Before Wilde Hunt, I had never known that such dreamy, ethereal and romantic pieces could be fashioned from hardy leather. This piece has left me wondering if it’s possible to throw a wedding without actually getting married, just so I can wear something this spectacular.
Mr. Pearl. Because no list of coveted corsets is complete without Mr. Pearl. Owning a piece from him is the ultimate pipe dream of this list. He is elusive, rarely spotted in public, and doesn’t leave a trace as to where he has been except for a few polished photos and the appearance of the occasional breathtakingly magnificent piece of art. I can imagine that centuries from now, stories of Mr. Pearl will be spread around the world as he’s promoted to the status of a magical, mythological figure.
Which corset makers will you be watching in 2014? Let me know in a comment!
I’m pleased to announce that a new Guided Gallery is now up! Gentlemen wear corsets too, but sometimes it can be difficult to find a corset that both cinches the waist and maintains a stereotypically masculine silhouette. In the new gallery, Corsets for Men, you’ll find nearly 40 makers who cater to this specifically.
While ribbon cinchers are not the best choice for waist training, they are lightweight, fun, and when constructed correctly they can give considerable waist reduction! Some historical sources mention that ribbon cinchers can be used during sleep or while horse riding. Today they can still be used for the same purposes, or worn over clothing as a great statement piece.
Madame Sher has many gorgeous ribbon-style cinchers to choose from. Most of the styles are not genuine ribbon but rather made from horizontal strips of satin, denim, leather or mesh (shown above, on yours truly). Since they can be made from nearly any material, there is incredible room for creativity here. My review of Madame Sher’s mesh cincher can be found here.
Pop Antique makes some of the curviest ribbon cinchers I’ve ever seen. The corsetiere, Marianne, includes a waist tape on the underside which is almost never seen in other ribbon cinchers; it helps to strengthen the corset where it takes the most tension – at the waistline. These corsets are made from double-faced satin ribbon, which is strong, non-stretch and come in a bevy of colours.
Orchid Corsetry also makes strong custom-measured ribbon corsets from double-faced satin ribbon, and can be patterned to give gentle curves (above) or to give almost a wasp-waist effect. Bethan can make these cinchers curved (above) or pointed, multi-tone or single-colour, simple or embellished with crystals or other details as you see here.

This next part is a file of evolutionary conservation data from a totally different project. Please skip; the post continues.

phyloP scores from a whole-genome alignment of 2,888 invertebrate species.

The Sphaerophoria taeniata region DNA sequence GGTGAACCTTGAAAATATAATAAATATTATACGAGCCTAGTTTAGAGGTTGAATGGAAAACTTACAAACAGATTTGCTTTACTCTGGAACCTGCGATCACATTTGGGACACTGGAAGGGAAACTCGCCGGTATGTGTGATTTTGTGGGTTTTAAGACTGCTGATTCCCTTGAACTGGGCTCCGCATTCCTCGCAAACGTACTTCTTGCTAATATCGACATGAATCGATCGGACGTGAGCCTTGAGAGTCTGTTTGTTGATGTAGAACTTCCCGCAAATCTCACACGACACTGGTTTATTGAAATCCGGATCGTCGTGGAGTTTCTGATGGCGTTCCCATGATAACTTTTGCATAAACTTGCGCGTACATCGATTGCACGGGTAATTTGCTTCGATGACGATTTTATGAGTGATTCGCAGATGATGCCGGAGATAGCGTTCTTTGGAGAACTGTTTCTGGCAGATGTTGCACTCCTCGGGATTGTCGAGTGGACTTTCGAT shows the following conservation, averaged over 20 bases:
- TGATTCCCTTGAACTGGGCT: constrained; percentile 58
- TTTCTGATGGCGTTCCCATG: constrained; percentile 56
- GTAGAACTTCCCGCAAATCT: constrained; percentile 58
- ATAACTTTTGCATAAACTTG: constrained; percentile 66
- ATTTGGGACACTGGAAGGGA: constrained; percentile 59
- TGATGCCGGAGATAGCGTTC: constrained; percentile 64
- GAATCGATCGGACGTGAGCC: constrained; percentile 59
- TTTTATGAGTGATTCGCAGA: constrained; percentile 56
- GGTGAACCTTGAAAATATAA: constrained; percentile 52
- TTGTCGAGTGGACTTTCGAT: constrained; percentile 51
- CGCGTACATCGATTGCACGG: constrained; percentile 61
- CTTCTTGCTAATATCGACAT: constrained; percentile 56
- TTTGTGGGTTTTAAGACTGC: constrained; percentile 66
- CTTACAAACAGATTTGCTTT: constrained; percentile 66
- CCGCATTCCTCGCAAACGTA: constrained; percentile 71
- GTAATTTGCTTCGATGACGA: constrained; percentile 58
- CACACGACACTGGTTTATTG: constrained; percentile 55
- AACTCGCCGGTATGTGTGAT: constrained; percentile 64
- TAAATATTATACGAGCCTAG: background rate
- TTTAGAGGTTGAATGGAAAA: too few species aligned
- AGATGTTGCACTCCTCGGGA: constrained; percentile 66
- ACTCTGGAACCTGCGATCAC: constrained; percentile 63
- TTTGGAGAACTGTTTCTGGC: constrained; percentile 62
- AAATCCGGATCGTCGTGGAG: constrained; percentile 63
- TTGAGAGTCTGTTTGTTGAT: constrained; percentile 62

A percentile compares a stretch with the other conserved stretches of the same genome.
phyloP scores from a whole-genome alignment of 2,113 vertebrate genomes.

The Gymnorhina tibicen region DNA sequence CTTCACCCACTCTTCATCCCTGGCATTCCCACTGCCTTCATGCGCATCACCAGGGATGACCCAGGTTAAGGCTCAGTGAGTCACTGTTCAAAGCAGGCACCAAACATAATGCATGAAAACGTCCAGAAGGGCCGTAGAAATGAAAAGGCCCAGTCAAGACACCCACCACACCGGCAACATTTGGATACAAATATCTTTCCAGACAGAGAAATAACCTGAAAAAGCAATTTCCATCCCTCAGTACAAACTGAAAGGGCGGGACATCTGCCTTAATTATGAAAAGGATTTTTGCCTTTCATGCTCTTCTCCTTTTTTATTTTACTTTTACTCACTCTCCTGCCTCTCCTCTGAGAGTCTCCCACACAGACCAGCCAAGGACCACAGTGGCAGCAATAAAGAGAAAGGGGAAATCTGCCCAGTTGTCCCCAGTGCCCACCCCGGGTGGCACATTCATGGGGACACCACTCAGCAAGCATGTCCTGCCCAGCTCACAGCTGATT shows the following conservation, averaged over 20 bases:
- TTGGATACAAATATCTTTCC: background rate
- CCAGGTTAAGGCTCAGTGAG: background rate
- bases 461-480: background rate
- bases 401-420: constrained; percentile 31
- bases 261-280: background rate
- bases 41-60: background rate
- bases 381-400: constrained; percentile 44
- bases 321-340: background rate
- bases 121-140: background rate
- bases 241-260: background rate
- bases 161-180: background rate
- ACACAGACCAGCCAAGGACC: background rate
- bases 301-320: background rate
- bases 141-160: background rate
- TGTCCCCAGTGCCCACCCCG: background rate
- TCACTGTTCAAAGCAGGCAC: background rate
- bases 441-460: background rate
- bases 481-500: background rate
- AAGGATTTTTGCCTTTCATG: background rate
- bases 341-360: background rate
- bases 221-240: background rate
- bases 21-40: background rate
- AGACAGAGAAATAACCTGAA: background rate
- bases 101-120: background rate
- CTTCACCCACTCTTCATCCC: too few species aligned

Silvia Aphard Couture is an Italian corsetiere who primarily sells through Etsy. Her gorgeous ribbon corsets are also made with wide double-faced satin ribbon and coutil. Silvia’s corsets are made-to-measure and available in several colours.
Sin and Satin from NYC makes some of the most unique and gorgeous ribbon cinchers in standard sizes 18″ – 36″. They’re different in that they have no vertical side panel, which means uninterrupted contouring from front to back. They can be styled to your liking using petersham or satin ribbon (or even adding eyelash lace, seen above right) and they’re cut for devastating curves, boasting 11″ hip spring and 8″ room for the ribs.
Kiran-Lee is another underestimated corsetiere on Etsy, based in London, England. Her ribbon-style corsets are fun and different, like this patchwork design made from recycled fabrics and old saris. Each of Kiran-Lee’s designs are one-of-a-kind.
Axfords Corsets offers an affordable standard-sized ribbon corset (style C210) in white, black or two-tone (seen here). It’s made from Petersham ribbon (also quite strong) with satin vertical panels, and a flap to hide the busk loops.
Vollers Corsets also has a standard sized ribbon cincher called the “Storm” (style number V50) which is available in various shades of petersham ribbon. They also offer leather ribbon (shown above) which is interesting! This corset can also be upgraded made-t0-measure for a fee.
Versatile Corsets also makes interesting ribbon cinchers in standard sizes or made-to-measure. They specialize in funky PVC ribbon, with almost any satin or brocade you like for the vertical (boned) panels. If you prefer a little less rigidity with the same look, Versatile can also make these cinchers with elastic strapping.
Ms. Martha’s Corset Shoppe offers this “Geometric” ribbon-style cincher in leather and in silk, with several two-tone selections: black/brown, black/red or black/white. These cinchers are standard sized for natural waists 18″ up to 52″. My review of the Geometric cincher is here.
I tried my own hand at a few ribbon corsets and found them rather fun to make! Although I don’t take commissions for ribbon corsets, I’ve shared some tips and tricks on how these were created. Click the photos below to see my case studies on how I constructed them.
*Please note that I have not personally tried every corset brand in this list, nor do I necessarily endorse every company in these guided galleries. This is for informational purposes only.